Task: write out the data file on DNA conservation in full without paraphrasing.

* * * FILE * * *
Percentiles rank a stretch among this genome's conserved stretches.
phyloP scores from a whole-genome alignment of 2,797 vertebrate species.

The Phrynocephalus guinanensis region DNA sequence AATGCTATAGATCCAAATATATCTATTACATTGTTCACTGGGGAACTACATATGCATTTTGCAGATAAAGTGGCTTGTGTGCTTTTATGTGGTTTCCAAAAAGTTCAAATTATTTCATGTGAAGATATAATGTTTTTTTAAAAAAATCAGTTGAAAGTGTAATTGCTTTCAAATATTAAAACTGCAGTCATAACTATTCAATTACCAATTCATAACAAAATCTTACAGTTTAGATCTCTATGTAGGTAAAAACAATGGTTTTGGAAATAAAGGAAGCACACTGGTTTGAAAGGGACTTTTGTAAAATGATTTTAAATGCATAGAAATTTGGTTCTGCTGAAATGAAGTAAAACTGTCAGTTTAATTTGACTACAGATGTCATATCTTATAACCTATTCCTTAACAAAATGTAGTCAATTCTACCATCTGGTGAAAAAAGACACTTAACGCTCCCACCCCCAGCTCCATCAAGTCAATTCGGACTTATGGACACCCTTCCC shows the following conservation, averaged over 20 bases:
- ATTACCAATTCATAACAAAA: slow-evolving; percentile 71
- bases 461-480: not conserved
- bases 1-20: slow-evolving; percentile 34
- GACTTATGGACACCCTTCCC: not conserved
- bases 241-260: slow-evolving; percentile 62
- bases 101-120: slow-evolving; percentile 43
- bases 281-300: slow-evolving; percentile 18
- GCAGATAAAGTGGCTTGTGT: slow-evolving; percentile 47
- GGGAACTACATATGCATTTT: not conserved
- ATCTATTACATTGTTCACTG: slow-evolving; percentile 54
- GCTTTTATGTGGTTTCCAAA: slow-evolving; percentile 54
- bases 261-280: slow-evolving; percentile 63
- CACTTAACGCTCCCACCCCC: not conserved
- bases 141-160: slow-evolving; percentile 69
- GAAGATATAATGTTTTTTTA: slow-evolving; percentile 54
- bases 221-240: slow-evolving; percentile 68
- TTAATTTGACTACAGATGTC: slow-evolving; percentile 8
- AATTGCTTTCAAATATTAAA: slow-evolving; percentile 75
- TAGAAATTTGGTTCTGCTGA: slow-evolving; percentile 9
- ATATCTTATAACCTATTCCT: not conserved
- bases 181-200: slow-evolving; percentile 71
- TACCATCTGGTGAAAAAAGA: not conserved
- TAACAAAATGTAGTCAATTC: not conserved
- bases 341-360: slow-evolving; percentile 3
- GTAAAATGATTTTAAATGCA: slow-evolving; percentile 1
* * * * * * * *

Percentiles rank a stretch among this genome's conserved stretches.
phyloP scores from a whole-genome alignment of 2,797 vertebrate species.

The Phrynocephalus guinanensis region DNA sequence AATGCTATAGATCCAAATATATCTATTACATTGTTCACTGGGGAACTACATATGCATTTTGCAGATAAAGTGGCTTGTGTGCTTTTATGTGGTTTCCAAAAAGTTCAAATTATTTCATGTGAAGATATAATGTTTTTTTAAAAAAATCAGTTGAAAGTGTAATTGCTTTCAAATATTAAAACTGCAGTCATAACTATTCAATTACCAATTCATAACAAAATCTTACAGTTTAGATCTCTATGTAGGTAAAAACAATGGTTTTGGAAATAAAGGAAGCACACTGGTTTGAAAGGGACTTTTGTAAAATGATTTTAAATGCATAGAAATTTGGTTCTGCTGAAATGAAGTAAAACTGTCAGTTTAATTTGACTACAGATGTCATATCTTATAACCTATTCCTTAACAAAATGTAGTCAATTCTACCATCTGGTGAAAAAAGACACTTAACGCTCCCACCCCCAGCTCCATCAAGTCAATTCGGACTTATGGACACCCTTCCC shows the following conservation, averaged over 20 bases:
- ATTACCAATTCATAACAAAA: slow-evolving; percentile 71
- bases 461-480: not conserved
- bases 1-20: slow-evolving; percentile 34
- GACTTATGGACACCCTTCCC: not conserved
- bases 241-260: slow-evolving; percentile 62
- bases 101-120: slow-evolving; percentile 43
- bases 281-300: slow-evolving; percentile 18
- GCAGATAAAGTGGCTTGTGT: slow-evolving; percentile 47
- GGGAACTACATATGCATTTT: not conserved
- ATCTATTACATTGTTCACTG: slow-evolving; percentile 54
- GCTTTTATGTGGTTTCCAAA: slow-evolving; percentile 54
- bases 261-280: slow-evolving; percentile 63
- CACTTAACGCTCCCACCCCC: not conserved
- bases 141-160: slow-evolving; percentile 69
- GAAGATATAATGTTTTTTTA: slow-evolving; percentile 54
- bases 221-240: slow-evolving; percentile 68
- TTAATTTGACTACAGATGTC: slow-evolving; percentile 8
- AATTGCTTTCAAATATTAAA: slow-evolving; percentile 75
- TAGAAATTTGGTTCTGCTGA: slow-evolving; percentile 9
- ATATCTTATAACCTATTCCT: not conserved
- bases 181-200: slow-evolving; percentile 71
- TACCATCTGGTGAAAAAAGA: not conserved
- TAACAAAATGTAGTCAATTC: not conserved
- bases 341-360: slow-evolving; percentile 3
- GTAAAATGATTTTAAATGCA: slow-evolving; percentile 1